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After Israel attack, US follows Hamas trail of money

As Israel fights Hamas in the Gaza Strip, the United States is waging its own battle against the militant group’s finances.
Palestinian Hamas supporters raise flags as they rally in support of the occupied West Bank and the Nablus-based Lion's Den armed group (Areen Al-Asood), following the Friday noon prayers in Gaza City, on Nov. 25, 2022.

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WASHINGTON —  For Hamas, losing control of the Gaza Strip means losing its biggest source of revenue. The Palestinian militant group that attacked Israel on Oct. 7 was propped up for years by its main patron, Iran, a global portfolio of investments, and a network of private donors and financial facilitators.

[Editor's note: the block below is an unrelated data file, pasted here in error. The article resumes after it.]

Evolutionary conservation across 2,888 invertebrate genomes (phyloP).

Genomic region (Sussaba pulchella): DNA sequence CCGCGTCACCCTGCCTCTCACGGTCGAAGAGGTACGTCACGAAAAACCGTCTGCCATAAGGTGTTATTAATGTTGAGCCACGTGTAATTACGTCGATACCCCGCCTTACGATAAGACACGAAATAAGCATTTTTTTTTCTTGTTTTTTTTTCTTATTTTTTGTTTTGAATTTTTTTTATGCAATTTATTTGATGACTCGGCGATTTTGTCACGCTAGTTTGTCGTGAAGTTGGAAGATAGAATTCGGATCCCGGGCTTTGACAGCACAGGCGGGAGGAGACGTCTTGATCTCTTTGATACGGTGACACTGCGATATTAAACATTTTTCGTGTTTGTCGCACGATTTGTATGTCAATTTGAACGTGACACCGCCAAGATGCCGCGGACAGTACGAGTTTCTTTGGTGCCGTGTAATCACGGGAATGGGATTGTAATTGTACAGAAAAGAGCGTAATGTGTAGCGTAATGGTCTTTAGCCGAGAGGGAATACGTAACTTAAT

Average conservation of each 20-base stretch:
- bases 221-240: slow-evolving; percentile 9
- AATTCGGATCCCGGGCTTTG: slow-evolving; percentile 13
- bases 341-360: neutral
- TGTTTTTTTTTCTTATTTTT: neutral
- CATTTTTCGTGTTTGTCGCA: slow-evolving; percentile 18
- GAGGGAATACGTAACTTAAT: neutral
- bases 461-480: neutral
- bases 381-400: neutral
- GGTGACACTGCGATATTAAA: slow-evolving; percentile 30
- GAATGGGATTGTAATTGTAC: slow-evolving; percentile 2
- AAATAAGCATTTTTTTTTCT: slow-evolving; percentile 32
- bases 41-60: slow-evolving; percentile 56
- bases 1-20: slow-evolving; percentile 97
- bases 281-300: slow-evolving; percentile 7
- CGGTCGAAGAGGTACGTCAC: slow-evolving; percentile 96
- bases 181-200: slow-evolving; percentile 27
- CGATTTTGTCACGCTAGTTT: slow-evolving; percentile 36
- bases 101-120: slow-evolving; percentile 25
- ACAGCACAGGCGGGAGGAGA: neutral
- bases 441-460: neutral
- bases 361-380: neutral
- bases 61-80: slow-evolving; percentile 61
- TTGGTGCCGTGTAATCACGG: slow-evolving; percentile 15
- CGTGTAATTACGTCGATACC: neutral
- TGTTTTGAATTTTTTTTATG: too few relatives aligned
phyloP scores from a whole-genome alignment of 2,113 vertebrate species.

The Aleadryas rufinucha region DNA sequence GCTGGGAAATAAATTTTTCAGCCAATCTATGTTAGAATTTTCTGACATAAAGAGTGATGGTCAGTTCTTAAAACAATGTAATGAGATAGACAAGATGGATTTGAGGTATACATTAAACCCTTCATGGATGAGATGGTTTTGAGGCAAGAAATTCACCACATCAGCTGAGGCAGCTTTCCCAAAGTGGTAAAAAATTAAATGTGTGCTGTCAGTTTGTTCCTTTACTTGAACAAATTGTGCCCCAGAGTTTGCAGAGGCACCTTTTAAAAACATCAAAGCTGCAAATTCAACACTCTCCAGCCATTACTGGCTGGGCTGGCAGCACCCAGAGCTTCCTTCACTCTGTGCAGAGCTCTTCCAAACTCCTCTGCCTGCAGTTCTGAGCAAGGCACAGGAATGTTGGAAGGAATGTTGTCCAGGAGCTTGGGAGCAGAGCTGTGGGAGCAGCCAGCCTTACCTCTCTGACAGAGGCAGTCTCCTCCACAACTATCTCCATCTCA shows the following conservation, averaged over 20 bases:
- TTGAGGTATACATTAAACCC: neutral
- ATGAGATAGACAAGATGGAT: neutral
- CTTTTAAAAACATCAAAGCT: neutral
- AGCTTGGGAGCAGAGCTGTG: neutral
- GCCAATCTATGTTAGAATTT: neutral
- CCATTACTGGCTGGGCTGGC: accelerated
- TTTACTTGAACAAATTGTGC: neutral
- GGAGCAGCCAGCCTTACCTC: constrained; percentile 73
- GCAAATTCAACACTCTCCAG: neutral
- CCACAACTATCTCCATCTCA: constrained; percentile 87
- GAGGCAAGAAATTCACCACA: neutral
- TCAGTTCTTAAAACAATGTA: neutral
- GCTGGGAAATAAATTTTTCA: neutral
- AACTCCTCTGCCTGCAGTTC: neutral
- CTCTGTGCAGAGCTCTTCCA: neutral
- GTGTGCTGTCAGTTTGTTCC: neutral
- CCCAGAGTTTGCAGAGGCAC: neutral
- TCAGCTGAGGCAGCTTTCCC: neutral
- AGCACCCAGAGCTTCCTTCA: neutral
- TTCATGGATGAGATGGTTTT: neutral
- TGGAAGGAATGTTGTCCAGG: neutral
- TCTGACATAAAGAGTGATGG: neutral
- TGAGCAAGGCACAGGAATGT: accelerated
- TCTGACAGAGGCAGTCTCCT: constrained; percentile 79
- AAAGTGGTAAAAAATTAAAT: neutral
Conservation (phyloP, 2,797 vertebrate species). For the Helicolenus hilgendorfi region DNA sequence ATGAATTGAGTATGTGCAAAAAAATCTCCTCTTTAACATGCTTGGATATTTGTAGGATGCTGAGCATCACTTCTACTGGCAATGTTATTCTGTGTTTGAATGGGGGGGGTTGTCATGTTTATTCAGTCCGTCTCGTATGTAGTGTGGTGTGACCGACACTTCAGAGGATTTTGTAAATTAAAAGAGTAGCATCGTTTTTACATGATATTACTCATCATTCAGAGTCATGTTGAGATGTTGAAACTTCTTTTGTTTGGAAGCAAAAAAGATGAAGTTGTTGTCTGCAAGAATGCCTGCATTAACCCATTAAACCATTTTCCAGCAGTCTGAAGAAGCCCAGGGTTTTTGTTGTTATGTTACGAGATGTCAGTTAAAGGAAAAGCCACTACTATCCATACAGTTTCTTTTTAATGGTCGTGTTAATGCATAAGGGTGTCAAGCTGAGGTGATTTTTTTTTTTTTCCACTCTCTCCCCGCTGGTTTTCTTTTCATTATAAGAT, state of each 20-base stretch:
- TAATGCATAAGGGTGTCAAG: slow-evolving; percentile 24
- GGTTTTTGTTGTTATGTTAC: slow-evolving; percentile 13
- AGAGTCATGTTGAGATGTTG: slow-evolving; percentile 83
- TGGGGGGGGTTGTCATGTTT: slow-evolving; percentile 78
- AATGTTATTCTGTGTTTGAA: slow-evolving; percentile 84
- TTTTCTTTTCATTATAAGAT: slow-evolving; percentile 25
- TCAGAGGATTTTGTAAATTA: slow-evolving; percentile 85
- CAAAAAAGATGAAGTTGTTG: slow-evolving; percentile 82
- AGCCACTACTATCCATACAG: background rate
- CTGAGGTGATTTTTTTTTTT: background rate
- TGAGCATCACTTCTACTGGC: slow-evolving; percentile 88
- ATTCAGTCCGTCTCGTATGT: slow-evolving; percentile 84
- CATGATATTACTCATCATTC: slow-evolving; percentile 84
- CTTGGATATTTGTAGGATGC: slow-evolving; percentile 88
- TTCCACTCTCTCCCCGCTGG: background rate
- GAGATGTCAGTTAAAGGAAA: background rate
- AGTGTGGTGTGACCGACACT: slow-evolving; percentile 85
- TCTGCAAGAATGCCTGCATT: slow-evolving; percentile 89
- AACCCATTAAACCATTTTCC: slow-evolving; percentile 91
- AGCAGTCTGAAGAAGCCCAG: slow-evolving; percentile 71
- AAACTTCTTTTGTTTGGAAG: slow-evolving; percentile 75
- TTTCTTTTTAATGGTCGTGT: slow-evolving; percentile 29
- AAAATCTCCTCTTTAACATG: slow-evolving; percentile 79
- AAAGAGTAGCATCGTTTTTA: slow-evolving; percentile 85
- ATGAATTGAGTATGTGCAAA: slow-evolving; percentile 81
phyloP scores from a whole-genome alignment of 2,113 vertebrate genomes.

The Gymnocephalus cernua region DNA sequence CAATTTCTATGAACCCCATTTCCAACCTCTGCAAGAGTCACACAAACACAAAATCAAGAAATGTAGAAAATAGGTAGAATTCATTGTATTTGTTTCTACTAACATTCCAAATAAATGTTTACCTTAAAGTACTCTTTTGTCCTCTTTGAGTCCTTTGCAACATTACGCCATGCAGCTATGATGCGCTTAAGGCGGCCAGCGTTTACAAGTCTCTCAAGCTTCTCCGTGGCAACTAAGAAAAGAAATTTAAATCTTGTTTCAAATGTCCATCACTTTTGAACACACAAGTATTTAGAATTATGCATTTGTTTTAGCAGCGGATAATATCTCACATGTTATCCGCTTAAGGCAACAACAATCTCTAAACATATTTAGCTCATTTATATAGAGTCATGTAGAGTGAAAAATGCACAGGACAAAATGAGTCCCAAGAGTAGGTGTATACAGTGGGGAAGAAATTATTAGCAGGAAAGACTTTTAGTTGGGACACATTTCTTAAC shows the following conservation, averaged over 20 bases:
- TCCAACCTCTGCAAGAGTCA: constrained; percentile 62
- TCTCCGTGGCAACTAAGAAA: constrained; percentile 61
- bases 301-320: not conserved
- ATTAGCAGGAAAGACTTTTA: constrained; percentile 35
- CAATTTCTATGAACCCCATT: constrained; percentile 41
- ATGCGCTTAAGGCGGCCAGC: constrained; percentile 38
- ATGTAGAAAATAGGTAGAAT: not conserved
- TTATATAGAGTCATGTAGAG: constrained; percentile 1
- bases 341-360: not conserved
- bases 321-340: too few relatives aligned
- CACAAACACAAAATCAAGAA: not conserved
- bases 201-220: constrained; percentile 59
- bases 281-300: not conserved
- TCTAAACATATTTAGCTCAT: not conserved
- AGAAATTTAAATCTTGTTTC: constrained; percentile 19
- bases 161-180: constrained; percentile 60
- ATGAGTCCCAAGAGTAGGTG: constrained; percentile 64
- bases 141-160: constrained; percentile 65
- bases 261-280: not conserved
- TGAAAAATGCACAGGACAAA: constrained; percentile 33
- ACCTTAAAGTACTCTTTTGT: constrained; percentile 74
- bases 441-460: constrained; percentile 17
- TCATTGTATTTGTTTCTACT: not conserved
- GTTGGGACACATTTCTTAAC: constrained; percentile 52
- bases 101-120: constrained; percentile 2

But since its violent takeover of Gaza in 2007, Hamas has generated vast sums through extortion and taxation in the impoverished coastal territory it governs. 

“When Hamas is the government, they’re able to tax,” said Matthew Levitt, a former US Treasury Department official specializing in counterterrorism and intelligence. “Money comes from Qatar, they tax it. Humanitarian goods come from the UN, they tax it.”

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